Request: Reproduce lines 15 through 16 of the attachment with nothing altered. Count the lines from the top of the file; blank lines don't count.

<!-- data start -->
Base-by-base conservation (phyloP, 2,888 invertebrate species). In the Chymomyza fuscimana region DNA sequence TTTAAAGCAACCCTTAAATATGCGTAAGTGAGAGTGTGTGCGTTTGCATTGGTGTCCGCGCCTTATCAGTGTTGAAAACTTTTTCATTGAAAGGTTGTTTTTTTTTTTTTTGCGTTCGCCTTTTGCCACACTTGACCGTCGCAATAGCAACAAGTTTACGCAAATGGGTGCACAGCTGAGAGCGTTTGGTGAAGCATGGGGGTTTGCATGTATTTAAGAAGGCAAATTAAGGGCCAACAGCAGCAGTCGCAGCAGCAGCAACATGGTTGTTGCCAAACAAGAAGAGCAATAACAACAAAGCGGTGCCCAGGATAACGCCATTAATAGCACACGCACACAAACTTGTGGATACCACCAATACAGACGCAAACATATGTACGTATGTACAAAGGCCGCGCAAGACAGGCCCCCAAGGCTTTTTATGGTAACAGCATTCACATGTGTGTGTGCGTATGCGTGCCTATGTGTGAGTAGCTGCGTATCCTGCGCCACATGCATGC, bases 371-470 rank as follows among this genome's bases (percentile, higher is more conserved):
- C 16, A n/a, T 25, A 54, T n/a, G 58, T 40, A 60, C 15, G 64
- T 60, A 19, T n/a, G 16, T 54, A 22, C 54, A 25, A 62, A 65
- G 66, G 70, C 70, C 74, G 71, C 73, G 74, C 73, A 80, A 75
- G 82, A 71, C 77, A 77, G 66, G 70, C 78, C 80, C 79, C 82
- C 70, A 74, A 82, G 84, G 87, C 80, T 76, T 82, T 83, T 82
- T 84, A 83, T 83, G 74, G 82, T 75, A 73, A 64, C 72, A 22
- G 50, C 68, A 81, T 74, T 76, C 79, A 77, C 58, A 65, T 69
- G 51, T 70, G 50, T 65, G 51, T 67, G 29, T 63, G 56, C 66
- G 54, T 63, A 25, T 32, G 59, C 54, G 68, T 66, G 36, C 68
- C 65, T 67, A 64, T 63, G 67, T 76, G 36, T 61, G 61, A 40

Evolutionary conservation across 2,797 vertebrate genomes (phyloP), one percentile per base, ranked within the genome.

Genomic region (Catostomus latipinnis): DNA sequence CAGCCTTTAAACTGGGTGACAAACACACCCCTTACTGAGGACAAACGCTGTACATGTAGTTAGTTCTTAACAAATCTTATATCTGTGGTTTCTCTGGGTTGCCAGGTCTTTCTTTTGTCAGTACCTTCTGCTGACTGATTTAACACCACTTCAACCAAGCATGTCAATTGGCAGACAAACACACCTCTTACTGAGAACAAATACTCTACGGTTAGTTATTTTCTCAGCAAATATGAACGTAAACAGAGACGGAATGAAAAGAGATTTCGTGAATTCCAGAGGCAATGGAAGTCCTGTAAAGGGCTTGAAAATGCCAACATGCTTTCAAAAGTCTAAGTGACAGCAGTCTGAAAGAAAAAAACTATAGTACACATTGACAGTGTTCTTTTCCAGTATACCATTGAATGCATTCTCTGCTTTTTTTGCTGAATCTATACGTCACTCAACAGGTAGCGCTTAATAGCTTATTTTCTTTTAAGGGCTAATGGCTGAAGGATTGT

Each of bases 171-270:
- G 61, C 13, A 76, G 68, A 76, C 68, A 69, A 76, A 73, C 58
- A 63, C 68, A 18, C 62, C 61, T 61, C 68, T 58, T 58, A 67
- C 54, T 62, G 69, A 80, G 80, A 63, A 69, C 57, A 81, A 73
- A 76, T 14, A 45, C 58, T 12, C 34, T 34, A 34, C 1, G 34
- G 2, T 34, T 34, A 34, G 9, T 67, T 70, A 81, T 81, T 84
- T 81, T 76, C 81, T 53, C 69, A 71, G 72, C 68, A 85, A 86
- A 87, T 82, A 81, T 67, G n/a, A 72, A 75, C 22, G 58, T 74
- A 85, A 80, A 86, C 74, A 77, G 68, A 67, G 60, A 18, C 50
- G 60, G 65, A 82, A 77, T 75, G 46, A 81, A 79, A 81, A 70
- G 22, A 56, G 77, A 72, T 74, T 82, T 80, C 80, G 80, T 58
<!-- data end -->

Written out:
- G 61, C 13, A 76, G 68, A 76, C 68, A 69, A 76, A 73, C 58
- A 63, C 68, A 18, C 62, C 61, T 61, C 68, T 58, T 58, A 67